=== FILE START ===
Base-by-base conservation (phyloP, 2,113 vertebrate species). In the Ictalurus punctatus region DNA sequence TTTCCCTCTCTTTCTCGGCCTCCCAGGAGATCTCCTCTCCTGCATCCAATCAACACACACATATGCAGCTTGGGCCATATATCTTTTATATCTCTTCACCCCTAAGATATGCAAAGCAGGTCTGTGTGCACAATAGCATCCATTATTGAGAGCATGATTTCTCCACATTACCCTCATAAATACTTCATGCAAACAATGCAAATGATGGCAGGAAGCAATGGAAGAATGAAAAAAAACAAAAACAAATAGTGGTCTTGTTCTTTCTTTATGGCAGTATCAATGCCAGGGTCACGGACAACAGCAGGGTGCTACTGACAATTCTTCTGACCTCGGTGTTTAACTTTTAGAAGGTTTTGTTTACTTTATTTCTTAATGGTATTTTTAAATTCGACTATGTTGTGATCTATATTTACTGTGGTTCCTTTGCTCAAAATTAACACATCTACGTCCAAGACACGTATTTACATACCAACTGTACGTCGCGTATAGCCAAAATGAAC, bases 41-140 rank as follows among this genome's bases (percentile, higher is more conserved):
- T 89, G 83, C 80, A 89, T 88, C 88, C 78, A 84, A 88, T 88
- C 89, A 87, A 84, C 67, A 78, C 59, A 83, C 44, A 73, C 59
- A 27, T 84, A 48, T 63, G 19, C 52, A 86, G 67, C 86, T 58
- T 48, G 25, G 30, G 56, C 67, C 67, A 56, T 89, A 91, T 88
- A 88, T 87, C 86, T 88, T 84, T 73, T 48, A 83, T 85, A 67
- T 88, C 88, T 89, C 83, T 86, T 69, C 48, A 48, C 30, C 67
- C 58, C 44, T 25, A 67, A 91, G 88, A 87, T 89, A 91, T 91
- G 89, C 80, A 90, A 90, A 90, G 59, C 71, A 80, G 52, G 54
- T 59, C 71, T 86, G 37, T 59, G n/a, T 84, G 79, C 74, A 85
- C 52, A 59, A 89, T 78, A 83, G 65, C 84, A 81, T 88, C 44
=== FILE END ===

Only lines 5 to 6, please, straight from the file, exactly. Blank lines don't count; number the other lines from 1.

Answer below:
- T 48, G 25, G 30, G 56, C 67, C 67, A 56, T 89, A 91, T 88
- A 88, T 87, C 86, T 88, T 84, T 73, T 48, A 83, T 85, A 67